Health information on the Internet, with respect to common, self-limited childhood illnesses, has been found to be unreliable. Therefore, parents navigating on the Internet risk finding advice that is incomplete or, more importantly, not evidence-based. The importance that a resource such as the Internet as a source of quality health information for consumers should, however, be taken into consideration. For this reason, studies need to be performed regarding the quality of material provided. Various strategies have been proposed that would allow parents to distinguish trustworthy web documents from unreliable ones. One of these strategies is the use of a checklist for the appraisal of web pages based on their technical aspects.
The purpose of this study was to assess the quality of information present on the Internet regarding the home management of cough in children and to examine the applicability of a checklist strategy that would allow consumers to select more trustworthy web pages.
The Internet was searched for web pages regarding the home treatment of cough in children with the use of different search engines. Medline and the Cochrane database were searched for available evidence concerning the management of cough in children. Three checklists were created to assess different aspects of the web documents. The first checklist was designed to allow for a technical appraisal of the web pages and was based on components such as the name of the author and references used. The second was constructed to examine the completeness of the health information contained in the documents, such as causes and mechanism of cough, and pharmacological and nonpharmacological treatment. The third checklist assessed the quality of the information by measuring it against a gold standard document. This document was created by combining the policy statement issued by the American Academy of Pediatrics regarding the pharmacological treatment of cough in children with the guide of the World Health Organization on drugs for children. For each checklist, the web page contents were analyzed and quantitative measurements were assigned.
Of the 19 web pages identified, 9 explained the purpose and/or mechanism of cough and 14 the causes. The most frequently mentioned pharmacological treatments were single-ingredient suppressant preparations, followed by single-ingredient expectorants. Dextromethorphan was the most commonly referred to suppressant and guaifenesin the most common expectorant. No documents discouraged the use of suppressants, although 4 of the 10 web documents that addressed expectorants discouraged their use. Sixteen web pages addressed nonpharmacological treatment, 14 of which suggested exposure to a humid environment and/or extra fluid.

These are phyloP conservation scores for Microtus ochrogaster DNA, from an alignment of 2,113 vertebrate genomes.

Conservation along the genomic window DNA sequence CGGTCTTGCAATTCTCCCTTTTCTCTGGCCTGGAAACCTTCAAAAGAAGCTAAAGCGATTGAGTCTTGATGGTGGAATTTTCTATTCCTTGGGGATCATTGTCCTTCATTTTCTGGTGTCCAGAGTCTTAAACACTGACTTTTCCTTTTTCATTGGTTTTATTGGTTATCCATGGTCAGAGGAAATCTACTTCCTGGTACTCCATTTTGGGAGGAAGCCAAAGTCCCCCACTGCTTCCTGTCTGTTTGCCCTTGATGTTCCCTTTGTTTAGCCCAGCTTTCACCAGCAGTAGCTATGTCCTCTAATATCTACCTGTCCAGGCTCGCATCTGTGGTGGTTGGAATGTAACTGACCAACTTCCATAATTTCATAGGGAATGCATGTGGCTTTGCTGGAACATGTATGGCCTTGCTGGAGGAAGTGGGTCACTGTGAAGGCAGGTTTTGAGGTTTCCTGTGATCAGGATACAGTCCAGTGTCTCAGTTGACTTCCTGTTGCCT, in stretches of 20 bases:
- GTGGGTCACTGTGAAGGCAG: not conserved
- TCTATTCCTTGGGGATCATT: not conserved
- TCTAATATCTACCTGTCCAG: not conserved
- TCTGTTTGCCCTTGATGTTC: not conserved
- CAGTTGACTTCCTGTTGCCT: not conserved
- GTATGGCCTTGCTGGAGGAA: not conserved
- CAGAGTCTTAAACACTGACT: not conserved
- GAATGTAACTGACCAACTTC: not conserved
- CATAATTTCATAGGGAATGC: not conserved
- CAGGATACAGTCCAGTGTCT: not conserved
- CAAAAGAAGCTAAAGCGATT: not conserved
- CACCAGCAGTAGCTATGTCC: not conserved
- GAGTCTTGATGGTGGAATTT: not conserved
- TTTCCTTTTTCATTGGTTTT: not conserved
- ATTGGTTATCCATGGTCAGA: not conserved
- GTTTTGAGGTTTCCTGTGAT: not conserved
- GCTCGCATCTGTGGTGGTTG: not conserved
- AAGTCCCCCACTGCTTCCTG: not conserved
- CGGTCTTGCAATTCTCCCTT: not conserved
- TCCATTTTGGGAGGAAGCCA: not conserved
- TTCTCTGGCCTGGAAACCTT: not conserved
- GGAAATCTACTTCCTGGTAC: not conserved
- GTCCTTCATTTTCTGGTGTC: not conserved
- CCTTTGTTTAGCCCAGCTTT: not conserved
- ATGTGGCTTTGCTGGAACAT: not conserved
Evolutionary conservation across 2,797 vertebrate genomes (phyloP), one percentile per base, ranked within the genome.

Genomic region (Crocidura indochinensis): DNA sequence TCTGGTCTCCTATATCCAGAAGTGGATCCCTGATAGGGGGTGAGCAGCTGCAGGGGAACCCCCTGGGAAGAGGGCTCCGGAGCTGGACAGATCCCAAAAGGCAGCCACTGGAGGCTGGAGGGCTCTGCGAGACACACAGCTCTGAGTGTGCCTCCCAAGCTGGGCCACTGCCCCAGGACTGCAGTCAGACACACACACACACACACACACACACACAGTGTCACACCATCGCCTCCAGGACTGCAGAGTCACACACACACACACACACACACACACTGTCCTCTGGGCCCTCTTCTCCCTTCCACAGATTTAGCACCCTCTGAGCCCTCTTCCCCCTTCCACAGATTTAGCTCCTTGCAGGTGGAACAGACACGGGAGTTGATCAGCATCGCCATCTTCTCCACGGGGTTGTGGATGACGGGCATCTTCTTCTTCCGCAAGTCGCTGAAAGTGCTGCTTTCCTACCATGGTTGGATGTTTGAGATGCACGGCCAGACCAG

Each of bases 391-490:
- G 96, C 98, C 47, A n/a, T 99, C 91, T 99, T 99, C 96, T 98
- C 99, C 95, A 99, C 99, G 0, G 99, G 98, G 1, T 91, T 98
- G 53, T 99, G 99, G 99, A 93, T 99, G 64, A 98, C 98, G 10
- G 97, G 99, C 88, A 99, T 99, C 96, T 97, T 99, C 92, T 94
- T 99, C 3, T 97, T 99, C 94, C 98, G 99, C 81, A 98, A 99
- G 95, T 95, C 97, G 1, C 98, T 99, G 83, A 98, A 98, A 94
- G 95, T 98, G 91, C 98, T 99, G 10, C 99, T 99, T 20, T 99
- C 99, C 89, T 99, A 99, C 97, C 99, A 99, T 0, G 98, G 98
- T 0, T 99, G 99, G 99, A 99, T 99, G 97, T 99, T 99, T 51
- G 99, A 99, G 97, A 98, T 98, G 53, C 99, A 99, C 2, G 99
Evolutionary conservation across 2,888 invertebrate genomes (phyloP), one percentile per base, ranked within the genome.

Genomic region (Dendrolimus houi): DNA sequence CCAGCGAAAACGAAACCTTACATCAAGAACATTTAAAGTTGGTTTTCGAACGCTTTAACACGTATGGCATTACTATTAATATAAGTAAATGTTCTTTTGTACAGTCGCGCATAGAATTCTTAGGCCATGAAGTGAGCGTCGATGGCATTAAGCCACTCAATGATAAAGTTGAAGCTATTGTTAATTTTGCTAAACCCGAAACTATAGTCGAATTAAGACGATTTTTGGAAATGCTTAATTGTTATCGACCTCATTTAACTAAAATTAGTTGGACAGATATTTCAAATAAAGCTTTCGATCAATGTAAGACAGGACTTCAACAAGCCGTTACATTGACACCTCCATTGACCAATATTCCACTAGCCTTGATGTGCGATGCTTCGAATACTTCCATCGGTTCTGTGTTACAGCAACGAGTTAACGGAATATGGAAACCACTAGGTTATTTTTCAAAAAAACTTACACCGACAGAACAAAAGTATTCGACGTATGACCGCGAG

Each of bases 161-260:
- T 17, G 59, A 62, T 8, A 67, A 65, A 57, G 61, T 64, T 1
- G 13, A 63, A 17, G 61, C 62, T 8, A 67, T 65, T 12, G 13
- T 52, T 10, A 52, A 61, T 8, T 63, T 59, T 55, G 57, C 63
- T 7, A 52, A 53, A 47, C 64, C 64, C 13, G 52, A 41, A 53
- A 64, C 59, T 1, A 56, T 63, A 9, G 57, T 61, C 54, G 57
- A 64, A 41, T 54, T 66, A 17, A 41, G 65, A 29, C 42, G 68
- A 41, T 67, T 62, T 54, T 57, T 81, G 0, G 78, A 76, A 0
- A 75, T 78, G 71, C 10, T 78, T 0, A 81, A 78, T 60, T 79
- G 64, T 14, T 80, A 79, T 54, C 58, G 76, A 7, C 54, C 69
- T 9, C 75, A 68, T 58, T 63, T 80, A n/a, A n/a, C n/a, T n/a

In most cases, the criteria in the technical appraisal checklist were not present in the web documents; moreover, 2 web pages did not provide any of the items. Regarding content completeness, 3 web pages satisfied all the requirements considered in the checklist and 2 documents did not meet any of the criteria. Of the 3 web pages that scored highest in technical aspect, 2 also supplied complete information. No relationship was found, however, between the technical aspect and the content completeness. Concerning the quality of the health information supplied, 10 pages received a negative score because they contained more incorrect than correct information, and 1 web page received a high score. This document was 1 of the 2 that also scored high in technical aspect and content completeness. No relationship was found, however, among quality of information, technical aspect, and content completeness.
As the results of this study show, a parent navigating the Internet for information on the home management of cough in children will no doubt find incorrect advice among the search results. The checklist method proposed by researchers in the field to allow lay people to select web documents of presumably higher quality is not proven to be reliable. No standards currently exist for publishing health information on the Internet; therefore, a web page cannot be expected to provide extra information that could be associated to the quality of content of the page. Because the lack of uniformity when dealing with web documents does not allow for any type of assessment based on structural components, any method for judging the trustworthiness of web documents, therefore, must base its selection directly on content.
So far, the most reliable sources of information accessible to the public remain medical professionals and information packets peer-reviewed by them. The Internet holds enormous possibilities for the future of on-line health care; however, at present, it should be used as an additional, not as a primary, source of information. New strategies must be found of producing, validating, and diffusing appropriate on-line information in a manner that involves users (consumers) to guarantee a nonauthoritarian practice, access for all to health care information, and high quality information on the Internet.